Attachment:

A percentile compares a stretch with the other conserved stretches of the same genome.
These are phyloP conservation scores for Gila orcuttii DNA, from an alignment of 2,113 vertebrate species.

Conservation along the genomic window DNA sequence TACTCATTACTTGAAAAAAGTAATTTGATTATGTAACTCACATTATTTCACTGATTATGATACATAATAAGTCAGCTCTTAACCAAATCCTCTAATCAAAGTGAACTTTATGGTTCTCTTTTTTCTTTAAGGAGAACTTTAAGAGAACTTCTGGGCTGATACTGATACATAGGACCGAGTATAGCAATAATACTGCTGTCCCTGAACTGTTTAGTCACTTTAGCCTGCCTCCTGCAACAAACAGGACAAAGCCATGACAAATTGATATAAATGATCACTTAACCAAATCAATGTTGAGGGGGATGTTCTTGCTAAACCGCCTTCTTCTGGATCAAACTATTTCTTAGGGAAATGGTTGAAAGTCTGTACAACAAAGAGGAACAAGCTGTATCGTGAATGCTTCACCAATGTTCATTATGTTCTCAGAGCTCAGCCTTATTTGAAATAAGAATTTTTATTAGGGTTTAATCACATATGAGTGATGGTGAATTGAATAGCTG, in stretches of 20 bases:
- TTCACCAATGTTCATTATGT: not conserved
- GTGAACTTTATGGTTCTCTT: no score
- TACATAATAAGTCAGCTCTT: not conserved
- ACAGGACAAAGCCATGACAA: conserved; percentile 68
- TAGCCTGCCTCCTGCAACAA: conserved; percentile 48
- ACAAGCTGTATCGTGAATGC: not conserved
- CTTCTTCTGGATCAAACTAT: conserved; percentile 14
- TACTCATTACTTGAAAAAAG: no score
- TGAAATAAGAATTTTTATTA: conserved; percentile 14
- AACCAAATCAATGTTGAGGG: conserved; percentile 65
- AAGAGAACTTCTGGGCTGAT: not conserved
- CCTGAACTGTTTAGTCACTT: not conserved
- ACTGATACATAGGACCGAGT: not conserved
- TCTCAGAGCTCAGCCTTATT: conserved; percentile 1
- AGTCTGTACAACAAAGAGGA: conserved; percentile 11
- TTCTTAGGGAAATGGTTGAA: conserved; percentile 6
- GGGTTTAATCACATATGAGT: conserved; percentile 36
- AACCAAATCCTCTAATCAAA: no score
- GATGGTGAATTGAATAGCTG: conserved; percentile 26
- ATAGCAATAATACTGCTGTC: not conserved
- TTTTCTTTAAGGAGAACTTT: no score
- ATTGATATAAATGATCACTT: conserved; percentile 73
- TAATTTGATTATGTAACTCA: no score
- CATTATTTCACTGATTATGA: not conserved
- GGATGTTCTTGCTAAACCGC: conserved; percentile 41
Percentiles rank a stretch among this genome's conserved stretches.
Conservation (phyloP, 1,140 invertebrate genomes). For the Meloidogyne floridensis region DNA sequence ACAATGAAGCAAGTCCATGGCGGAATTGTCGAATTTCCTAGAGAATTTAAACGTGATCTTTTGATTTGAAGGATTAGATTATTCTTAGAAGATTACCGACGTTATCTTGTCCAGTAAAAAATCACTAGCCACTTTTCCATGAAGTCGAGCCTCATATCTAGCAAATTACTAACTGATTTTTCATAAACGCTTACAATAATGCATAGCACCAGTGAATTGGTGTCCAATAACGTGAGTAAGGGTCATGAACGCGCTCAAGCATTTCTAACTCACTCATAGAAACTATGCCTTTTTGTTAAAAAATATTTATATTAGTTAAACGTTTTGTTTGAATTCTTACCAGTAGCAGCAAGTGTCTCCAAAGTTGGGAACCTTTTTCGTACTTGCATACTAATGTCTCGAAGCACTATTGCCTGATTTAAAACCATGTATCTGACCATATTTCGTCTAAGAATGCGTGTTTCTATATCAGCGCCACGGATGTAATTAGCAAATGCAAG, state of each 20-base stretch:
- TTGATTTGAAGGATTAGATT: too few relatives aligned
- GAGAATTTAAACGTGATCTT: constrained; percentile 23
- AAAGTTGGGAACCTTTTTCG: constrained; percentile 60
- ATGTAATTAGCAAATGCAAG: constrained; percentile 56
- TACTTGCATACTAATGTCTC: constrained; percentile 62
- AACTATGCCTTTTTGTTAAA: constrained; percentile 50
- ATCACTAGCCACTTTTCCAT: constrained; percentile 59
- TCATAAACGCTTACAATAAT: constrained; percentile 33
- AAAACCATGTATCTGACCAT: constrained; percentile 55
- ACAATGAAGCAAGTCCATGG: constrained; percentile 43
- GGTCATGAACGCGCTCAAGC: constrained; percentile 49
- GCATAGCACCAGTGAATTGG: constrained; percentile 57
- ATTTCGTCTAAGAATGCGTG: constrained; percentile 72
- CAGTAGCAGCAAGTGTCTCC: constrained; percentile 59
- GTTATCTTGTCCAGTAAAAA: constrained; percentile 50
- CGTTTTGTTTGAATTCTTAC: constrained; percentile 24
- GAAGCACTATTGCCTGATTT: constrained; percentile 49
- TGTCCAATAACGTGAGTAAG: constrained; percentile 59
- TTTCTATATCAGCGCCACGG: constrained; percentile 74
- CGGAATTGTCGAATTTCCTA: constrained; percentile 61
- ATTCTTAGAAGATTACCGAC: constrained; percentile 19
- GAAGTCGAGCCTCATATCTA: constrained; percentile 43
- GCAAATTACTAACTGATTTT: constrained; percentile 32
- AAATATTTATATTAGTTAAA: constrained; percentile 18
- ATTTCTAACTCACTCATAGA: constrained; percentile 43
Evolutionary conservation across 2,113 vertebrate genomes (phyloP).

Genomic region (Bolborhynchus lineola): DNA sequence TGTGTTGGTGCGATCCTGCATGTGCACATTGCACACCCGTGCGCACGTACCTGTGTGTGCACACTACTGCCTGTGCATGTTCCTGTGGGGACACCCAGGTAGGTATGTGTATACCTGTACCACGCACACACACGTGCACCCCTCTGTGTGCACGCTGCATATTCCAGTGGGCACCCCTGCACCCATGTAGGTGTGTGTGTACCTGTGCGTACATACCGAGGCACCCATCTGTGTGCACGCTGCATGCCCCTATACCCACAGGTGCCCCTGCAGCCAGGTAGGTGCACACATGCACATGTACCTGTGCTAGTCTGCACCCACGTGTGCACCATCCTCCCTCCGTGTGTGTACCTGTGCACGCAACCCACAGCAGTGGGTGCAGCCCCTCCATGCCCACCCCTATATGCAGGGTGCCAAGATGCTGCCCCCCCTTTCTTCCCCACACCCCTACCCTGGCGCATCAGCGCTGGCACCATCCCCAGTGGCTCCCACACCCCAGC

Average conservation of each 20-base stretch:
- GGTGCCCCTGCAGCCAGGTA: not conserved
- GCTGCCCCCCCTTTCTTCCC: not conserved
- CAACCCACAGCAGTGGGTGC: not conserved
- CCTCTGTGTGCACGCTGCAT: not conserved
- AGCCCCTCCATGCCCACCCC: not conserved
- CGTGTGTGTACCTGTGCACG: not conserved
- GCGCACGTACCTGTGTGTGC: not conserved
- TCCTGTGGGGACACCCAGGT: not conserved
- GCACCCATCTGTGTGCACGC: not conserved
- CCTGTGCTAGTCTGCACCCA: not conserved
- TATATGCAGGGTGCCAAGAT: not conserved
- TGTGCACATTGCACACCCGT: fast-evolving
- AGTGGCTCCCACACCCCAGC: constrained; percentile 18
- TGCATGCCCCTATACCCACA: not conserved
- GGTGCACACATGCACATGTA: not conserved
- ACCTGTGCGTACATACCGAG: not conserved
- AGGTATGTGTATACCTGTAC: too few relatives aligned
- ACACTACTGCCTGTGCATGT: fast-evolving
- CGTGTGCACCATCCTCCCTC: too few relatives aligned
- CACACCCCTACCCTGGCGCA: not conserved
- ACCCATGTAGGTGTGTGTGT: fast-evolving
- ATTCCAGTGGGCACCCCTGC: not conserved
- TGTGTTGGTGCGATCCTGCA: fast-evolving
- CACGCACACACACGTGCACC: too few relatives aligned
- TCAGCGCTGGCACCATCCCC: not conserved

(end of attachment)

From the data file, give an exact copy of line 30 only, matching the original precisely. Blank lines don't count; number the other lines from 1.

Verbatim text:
Conservation (phyloP, 1,140 invertebrate genomes). For the Meloidogyne floridensis region DNA sequence ACAATGAAGCAAGTCCATGGCGGAATTGTCGAATTTCCTAGAGAATTTAAACGTGATCTTTTGATTTGAAGGATTAGATTATTCTTAGAAGATTACCGACGTTATCTTGTCCAGTAAAAAATCACTAGCCACTTTTCCATGAAGTCGAGCCTCATATCTAGCAAATTACTAACTGATTTTTCATAAACGCTTACAATAATGCATAGCACCAGTGAATTGGTGTCCAATAACGTGAGTAAGGGTCATGAACGCGCTCAAGCATTTCTAACTCACTCATAGAAACTATGCCTTTTTGTTAAAAAATATTTATATTAGTTAAACGTTTTGTTTGAATTCTTACCAGTAGCAGCAAGTGTCTCCAAAGTTGGGAACCTTTTTCGTACTTGCATACTAATGTCTCGAAGCACTATTGCCTGATTTAAAACCATGTATCTGACCATATTTCGTCTAAGAATGCGTGTTTCTATATCAGCGCCACGGATGTAATTAGCAAATGCAAG, state of each 20-base stretch: